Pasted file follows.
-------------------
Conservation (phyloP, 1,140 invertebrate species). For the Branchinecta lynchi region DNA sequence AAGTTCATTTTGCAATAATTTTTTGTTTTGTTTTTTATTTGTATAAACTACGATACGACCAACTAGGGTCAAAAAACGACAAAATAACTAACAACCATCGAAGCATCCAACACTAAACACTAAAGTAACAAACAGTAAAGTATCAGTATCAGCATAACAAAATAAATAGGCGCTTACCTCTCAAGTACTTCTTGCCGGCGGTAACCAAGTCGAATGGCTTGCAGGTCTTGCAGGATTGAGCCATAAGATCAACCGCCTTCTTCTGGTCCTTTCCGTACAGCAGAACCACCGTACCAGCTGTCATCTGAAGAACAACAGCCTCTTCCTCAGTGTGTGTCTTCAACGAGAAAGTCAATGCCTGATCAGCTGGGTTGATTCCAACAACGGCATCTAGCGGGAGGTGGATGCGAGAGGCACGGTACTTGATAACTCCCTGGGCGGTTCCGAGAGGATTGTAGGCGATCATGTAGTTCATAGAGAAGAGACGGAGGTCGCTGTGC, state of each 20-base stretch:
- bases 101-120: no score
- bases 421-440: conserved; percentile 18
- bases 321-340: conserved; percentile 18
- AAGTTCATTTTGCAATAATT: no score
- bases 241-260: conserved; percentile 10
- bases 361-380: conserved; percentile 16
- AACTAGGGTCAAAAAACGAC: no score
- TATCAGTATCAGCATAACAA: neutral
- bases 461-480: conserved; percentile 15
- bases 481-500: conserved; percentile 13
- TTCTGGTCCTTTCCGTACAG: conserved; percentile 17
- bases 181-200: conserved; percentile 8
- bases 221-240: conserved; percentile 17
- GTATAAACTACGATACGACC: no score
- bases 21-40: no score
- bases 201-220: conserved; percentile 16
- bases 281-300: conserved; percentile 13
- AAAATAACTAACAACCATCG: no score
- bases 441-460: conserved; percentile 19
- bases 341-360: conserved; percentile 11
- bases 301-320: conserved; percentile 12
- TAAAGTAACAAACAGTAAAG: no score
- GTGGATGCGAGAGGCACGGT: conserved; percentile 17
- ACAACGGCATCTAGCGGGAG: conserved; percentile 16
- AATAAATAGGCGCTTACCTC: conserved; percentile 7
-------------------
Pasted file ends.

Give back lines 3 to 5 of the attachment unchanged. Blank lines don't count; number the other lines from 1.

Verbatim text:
- bases 421-440: conserved; percentile 18
- bases 321-340: conserved; percentile 18
- AAGTTCATTTTGCAATAATT: no score